Jamaica: Half Moon

Half Moon Resort

Half Moon, owned by RockResorts, lines a two-mile-long beach. Families can enjoy water activities like kayaking, snorkeling, pedal boating and even interacting with dolphins.

In 2014, Half Moon, a 400-acre upscale property in Montego Bay, celebrates 60 years of operation — a testament to its combination of charm, service and setting. Managed by RockResorts since 2011, the resort exudes a British jewel-in-the-crown feel. The staff is welcoming, pools anchor the low-rise buildings, and the lush grounds bloom with bougainvillea and hibiscus; palm and seagrape trees shade the beach. Half Moon offers much to do without going off-property, an advantage for work-weary parents. You and your tweens and teens can swing through a round of golf on the 18-hole course and horseback ride along the beach — an outing highlighted by heading your mount into the surf for a swim. Young kids can go on pony rides (not in the water). For more animal interactions, get to know the resident dolphins at a beach encounter, best for little kids, or swim with the friendly critters at group or private sessions. Half Moon’s beach, although not wide, stretches for 2 miles. Kayaks and pedal boats are free; windsurfing and sailing on a Sunfish cost extra. At the grassy and gated Anancy Children’s Village, 3- to 6-year-olds go on crab hunts, have their faces painted, do gardening and get kissed by the dolphins. Seven- to 12-year-olds snorkel, make s’mores and learn reggae dancing. At the Hype Zone, teens sing karaoke and dance at the disco. Activities outside include mini-golf, water polo and tennis. After busy days, parents and college-age progeny can relax at the Fern Tree Spa, a 68,000-square-foot oasis with indoor and outdoor pools and treatments that employ coffee, herbs and other Jamaican elements. For families wanting more space and privacy, ask for the villas along the beach or the two-bedroom, oceanfront Hibiscus suites. Only some of the Royal Villas at the far end of the property have been recently renovated. Half Moon’s food is good and the service attentive at its several restaurants. Meal plans and packages are available. Families looking for a bit of luxury in a gracious setting with plenty of activities will enjoy Half Moon.

Mexico: Grand Velas Riviera Maya, Mexico

Grand Velas Resort

The Ambassador Class Pool is one of three separate infinity pools at the AAA Five Diamond Grand Velas Riviera Maya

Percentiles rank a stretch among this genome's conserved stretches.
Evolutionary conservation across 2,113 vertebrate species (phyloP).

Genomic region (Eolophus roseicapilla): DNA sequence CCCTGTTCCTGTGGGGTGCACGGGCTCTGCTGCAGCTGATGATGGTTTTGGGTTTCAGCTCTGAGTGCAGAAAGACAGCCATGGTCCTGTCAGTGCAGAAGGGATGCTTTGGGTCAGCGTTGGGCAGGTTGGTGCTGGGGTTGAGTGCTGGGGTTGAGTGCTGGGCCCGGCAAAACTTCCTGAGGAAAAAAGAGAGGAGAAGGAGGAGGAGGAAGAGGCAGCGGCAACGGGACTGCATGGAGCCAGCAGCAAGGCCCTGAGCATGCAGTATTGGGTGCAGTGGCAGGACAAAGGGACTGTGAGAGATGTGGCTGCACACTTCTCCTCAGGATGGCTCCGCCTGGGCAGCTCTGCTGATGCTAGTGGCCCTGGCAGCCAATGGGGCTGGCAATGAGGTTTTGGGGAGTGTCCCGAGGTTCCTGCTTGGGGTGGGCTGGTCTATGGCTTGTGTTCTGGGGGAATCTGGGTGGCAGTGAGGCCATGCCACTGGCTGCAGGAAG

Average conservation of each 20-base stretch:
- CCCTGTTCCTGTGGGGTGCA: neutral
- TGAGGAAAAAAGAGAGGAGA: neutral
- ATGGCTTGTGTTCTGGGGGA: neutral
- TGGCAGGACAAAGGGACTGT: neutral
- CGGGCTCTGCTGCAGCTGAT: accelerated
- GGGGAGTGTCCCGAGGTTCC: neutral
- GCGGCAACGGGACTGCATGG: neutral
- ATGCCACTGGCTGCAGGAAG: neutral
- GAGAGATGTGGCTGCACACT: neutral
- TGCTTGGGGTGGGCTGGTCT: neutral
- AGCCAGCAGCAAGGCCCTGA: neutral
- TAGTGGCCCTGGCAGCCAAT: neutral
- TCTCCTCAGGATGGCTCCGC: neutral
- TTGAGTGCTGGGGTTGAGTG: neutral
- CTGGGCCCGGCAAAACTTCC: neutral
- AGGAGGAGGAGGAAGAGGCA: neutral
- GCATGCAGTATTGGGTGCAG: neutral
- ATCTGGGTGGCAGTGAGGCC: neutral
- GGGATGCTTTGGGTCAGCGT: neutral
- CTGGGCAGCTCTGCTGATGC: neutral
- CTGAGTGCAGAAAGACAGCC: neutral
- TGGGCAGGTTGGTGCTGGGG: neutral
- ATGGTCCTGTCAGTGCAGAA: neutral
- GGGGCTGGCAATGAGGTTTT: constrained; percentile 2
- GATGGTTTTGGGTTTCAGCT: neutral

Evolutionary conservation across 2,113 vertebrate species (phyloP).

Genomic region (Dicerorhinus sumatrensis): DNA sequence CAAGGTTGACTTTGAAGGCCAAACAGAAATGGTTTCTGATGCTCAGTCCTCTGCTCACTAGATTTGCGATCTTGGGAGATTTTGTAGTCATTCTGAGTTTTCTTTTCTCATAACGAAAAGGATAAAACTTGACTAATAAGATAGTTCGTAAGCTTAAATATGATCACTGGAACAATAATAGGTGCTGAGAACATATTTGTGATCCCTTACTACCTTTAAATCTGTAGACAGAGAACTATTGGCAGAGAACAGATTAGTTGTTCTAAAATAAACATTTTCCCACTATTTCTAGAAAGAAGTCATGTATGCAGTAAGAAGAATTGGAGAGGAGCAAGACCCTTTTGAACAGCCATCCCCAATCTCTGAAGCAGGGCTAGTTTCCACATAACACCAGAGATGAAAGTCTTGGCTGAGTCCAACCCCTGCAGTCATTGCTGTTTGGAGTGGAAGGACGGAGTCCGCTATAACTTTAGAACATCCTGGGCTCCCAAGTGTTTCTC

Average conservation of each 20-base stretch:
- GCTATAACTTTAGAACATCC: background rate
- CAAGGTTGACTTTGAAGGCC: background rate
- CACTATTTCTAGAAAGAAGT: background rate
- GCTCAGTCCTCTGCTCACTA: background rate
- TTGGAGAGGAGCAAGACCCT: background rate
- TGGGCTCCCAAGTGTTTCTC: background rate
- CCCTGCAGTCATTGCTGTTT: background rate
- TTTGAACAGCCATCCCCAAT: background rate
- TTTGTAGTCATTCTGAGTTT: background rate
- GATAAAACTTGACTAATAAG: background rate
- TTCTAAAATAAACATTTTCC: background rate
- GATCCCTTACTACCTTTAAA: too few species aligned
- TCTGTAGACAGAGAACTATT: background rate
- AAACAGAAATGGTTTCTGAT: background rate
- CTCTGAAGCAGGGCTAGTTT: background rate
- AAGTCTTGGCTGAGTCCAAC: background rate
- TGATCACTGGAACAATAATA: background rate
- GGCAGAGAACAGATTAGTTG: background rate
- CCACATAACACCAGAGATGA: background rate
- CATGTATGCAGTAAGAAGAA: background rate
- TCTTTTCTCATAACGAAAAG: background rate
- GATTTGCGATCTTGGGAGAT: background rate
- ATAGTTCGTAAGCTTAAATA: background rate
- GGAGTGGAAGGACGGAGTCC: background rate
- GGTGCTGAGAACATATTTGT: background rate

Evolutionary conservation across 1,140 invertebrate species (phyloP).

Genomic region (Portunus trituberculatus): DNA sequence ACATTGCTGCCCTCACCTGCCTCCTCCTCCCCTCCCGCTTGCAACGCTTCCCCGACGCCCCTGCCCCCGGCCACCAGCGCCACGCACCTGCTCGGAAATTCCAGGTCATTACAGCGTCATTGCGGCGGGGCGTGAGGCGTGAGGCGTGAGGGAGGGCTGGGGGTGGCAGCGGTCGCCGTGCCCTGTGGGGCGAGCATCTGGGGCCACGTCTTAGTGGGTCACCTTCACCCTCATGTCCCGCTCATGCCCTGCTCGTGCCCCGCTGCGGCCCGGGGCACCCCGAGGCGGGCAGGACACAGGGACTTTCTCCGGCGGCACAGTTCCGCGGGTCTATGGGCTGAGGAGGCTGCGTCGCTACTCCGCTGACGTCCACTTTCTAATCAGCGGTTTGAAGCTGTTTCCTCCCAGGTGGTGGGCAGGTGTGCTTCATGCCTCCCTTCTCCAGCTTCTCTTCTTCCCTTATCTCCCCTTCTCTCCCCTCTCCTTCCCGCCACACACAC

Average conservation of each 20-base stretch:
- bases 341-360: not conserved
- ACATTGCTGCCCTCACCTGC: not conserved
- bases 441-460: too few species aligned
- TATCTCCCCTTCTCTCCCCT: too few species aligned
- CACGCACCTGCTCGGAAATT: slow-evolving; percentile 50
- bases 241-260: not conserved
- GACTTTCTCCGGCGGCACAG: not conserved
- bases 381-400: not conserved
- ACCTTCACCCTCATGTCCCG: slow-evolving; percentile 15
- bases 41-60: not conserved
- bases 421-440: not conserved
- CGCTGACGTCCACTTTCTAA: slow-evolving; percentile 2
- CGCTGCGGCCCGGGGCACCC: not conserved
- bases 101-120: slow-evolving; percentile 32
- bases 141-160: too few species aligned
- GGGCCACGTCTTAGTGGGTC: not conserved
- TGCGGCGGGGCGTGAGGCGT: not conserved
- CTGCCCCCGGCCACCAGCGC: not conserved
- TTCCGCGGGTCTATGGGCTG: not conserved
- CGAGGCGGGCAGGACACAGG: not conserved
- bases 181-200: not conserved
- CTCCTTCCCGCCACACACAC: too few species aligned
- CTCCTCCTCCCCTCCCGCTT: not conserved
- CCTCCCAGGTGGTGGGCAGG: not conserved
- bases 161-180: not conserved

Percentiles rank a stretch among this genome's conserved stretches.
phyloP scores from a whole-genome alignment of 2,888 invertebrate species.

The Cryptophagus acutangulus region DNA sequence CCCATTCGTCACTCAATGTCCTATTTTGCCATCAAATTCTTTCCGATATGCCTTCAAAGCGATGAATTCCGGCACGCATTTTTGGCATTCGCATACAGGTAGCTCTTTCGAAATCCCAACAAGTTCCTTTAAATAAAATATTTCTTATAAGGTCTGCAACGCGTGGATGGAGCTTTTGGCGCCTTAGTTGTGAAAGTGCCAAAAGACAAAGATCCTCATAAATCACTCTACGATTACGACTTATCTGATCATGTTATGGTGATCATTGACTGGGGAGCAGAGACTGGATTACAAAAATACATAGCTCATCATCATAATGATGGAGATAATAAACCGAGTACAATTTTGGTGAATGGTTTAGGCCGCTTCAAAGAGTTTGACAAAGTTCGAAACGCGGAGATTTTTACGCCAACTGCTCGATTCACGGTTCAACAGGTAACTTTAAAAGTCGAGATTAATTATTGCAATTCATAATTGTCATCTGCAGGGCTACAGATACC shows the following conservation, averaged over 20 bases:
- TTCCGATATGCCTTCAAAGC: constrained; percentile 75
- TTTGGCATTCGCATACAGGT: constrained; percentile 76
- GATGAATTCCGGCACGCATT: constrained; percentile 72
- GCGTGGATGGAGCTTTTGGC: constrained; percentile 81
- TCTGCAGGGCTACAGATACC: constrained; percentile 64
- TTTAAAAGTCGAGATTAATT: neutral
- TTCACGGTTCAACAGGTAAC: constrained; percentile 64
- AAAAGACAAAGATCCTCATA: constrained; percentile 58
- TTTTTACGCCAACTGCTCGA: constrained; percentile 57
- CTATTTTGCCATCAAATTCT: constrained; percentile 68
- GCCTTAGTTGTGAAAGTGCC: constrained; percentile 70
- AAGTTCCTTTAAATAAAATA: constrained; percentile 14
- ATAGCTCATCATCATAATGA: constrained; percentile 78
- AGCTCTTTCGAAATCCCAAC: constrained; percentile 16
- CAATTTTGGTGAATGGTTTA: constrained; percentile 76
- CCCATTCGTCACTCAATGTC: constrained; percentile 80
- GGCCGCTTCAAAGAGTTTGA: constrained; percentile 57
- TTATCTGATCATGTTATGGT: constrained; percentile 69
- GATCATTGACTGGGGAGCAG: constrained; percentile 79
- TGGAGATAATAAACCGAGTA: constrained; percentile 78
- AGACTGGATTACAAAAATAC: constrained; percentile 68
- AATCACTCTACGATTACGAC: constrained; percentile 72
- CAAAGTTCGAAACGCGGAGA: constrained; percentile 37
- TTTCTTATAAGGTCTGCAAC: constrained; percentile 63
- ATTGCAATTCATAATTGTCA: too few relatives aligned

The Grand Velas Riviera Maya Resort is for those who like all-inclusive resorts and, especially, for those who don’t. Situated on more than 80 acres in the Riviera Maya — not far from Playa del Carmen — Grand Velas is a rarity: an all-inclusive property that’s earned AAA’s highest rating of Five Diamonds. The accommodations, located in three areas called “ambiances,” rank as suites, not for their multiple rooms but because of their size. At 1,000 to 1,200 square feet, the rooms are larger than some city apartments. The adults-only Grand Class is beachfront. Of the two family options, the Zen units, set amid the tropical trees and mangrove thickets near the spa, require a shuttle ride to the beach and main buffet. The oceanfront Ambassador section is much more convenient. At the supervised children’s program, ages 4 to 12 make piñatas, fly kites, fashion jewelry and pair up for Wii tennis and bowling. Outdoors, teens play beach volleyball, swim and sunbathe. The new teen hangout features air hockey, foosball, billiards, Xbox and other games. During holidays and summer, the resort ramps up the teen program. Grand Velas works well not just for families with grade-schoolers, but for those with college-age and adult children and for grandparents accustomed to luxury resorts with upmarket amenities. At the 89,000-square-foot spa, among the Caribbean’s top-rated facilities, you and your family members age 16 and older relax first with a water journey. Soak aching shoulders under waterfall jets and soothe tight muscles with water sprays. Inhale calming herbal mixes in the steam room, slather on medicinal clay in another area, then shower and cool down in the ice room. Afterwards, indulge with a healing massage or treatment. Unlike at many all-inclusives, the food is not only abundant, it’s also good. Cocina de Autor, the resort’s signature restaurant won a AAA Five Diamond award. Serving Spanish fare, the chef’s inspiration for flavors and sauces comes from the items’ chemical composition. Other good choices are Frida, the Mexican restaurant, and Sen Lin, the Asian restaurant. Grand Velas isn’t perfect. While the umbrella-shaded beach stretches for 1,000 feet, the swimming area is relatively small. Most families congregate around the large Ambassador pool with its ocean view. Those wanting luxury and an all-inclusive price in Mexico’s Riviera Maya will like Grand Velas Riviera Maya.